The Charm of Beauty in an Ugly Age

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Justyna Kopania

By Brian Zahnd

"It is the prerogative and charm of beauty to win hearts."
–Miguel de Cervantes, Don Quixote

It's an ugly time right now. Especially in the public discourse in the land in which I live. Politicized and polarized, public discourse has devolved into the polemical napalm of give-no-inch, take-no-prisoners, burn-it-all-down flaming rhetoric. Ugly "us versus them" ideology goosesteps across the American stage. Hysterical screams of fear-infused hatred are heard in this nation of immigrants.

Deport 'em all!
Build a wall!
No refugees!
Don't tread on me!

Are we entering a dark age where the only thing we can build is a wall and where nothing is sacred but a gun? I wonder. I was in New York recently and saw the Statue of Liberty. I think she had a tear in her eye…or maybe it was just in my eye. The tired and poor, the wretched refuse, the huddled masses yearning to breathe free…are basically given the finger these days. For the sake of honesty maybe it's time to commission a new statue.

Yet it's not for America that my heart is most heavy these days, but for the church. Are we just a religious version of our ugly age or can we actually be the alternative counterculture of Christ? Can we develop enough spiritual maturity to be a Christlike community of radical love and mercy? We must! If not, we will become as superfluous as a Blockbuster video rental store…and suffer the same fate.

If the church in America is to recover any relevance, it won't be through a public emphasis on the true (though there is a place for Christian apologetics), and it won't be through a public emphasis on the good (though there is a place for Christian ethics), but through a public emphasis on the long-neglected third prime virtue—the beautiful. What we desperately need is a renaissance of Christian aesthetics. In a post-Christian culture adverse to claims of truth, and suspicious of assertions to a superior morality, it is still the prerogative and charm of beauty to win hearts. If we can be so formed in Christ that we begin to live beautiful lives, we will gain a new hearing; if not, we deserve to be ignored.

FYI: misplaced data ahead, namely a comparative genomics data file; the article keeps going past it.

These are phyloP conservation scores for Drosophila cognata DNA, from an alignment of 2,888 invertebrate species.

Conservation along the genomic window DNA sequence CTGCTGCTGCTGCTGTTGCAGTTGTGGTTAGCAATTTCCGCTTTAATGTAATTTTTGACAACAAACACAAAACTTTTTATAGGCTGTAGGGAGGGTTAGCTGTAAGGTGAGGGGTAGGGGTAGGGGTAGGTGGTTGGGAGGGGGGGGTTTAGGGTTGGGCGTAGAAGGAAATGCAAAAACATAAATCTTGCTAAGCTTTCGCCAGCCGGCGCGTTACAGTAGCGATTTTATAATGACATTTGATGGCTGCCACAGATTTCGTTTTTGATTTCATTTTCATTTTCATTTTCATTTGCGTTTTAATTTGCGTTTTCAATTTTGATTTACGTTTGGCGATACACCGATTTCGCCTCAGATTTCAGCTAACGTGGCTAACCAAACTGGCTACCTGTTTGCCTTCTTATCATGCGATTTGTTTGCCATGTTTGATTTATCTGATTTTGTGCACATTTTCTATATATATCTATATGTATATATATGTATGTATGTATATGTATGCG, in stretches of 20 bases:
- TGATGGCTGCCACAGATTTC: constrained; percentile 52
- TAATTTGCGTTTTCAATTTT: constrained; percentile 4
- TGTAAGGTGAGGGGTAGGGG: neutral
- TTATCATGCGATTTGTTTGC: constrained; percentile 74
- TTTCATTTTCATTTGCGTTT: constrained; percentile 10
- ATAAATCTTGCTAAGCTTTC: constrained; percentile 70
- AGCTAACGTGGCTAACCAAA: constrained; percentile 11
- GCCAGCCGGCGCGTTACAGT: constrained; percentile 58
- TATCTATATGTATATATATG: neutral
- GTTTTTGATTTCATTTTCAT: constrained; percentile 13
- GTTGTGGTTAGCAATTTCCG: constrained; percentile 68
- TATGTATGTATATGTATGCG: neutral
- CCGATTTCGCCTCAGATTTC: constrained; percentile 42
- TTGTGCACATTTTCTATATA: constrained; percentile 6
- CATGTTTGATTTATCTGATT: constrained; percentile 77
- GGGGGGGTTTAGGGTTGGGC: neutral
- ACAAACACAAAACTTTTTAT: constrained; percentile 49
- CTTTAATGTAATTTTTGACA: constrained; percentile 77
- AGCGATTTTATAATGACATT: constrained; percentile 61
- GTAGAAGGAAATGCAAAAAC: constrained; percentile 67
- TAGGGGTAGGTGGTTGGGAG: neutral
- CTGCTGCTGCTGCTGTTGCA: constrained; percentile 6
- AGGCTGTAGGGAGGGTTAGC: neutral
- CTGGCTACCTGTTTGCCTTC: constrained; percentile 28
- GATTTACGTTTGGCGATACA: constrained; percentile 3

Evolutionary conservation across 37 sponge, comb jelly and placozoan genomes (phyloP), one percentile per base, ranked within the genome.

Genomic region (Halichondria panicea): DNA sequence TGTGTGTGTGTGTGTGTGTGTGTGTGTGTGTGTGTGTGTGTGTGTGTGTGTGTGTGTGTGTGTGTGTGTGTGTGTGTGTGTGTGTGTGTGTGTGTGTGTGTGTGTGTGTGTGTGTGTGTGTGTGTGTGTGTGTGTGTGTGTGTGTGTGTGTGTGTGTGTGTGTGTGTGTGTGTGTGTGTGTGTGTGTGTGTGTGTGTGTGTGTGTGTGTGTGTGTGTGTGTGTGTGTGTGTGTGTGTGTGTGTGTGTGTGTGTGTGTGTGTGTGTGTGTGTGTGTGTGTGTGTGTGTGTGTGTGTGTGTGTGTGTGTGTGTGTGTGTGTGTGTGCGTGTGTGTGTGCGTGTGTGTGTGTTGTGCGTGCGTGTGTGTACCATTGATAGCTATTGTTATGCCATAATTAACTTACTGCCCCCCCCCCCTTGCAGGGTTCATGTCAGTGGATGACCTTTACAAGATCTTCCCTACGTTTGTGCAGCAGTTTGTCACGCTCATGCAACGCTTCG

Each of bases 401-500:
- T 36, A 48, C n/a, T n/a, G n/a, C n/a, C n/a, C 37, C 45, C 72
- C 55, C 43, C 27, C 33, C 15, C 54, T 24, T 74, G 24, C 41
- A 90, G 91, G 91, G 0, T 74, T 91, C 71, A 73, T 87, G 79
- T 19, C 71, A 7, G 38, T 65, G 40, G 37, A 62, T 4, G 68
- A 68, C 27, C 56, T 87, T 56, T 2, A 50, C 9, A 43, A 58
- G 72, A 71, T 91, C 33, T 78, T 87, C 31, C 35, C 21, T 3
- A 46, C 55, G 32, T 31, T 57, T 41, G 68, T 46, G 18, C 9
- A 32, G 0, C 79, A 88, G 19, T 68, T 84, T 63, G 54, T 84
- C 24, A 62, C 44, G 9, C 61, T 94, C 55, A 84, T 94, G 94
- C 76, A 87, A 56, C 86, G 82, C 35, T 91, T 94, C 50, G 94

If we can be so formed in Christ that we begin to live beautiful lives, we will gain a new hearing; if not, we deserve to be ignored.

A generation ago most of the evangelical church and much of the Catholic church in America made what was possibly a well-meaning, but was certainly a stunningly tragic mistake by selling its soul to partisan politics over a single political issue. Now after having drunk from the poisonous wells of partisanship for nearly four decades, much of the so-called conservative church is infected with the repulsive spirit of racism, the vulgar contempt of nativism, and the hideous specter of militarism. These things have happened before in church history (especially in the context of empire), but it is particularly traumatic to watch it happen before your own eyes.

Yet in the midst of this ugliness there is hope—the hope that Fyodor Dostoevsky's enigmatic maxim will turn out to be, as Aleksandr Solzhenitsyn suggested, a prophecy: Beauty will save the world.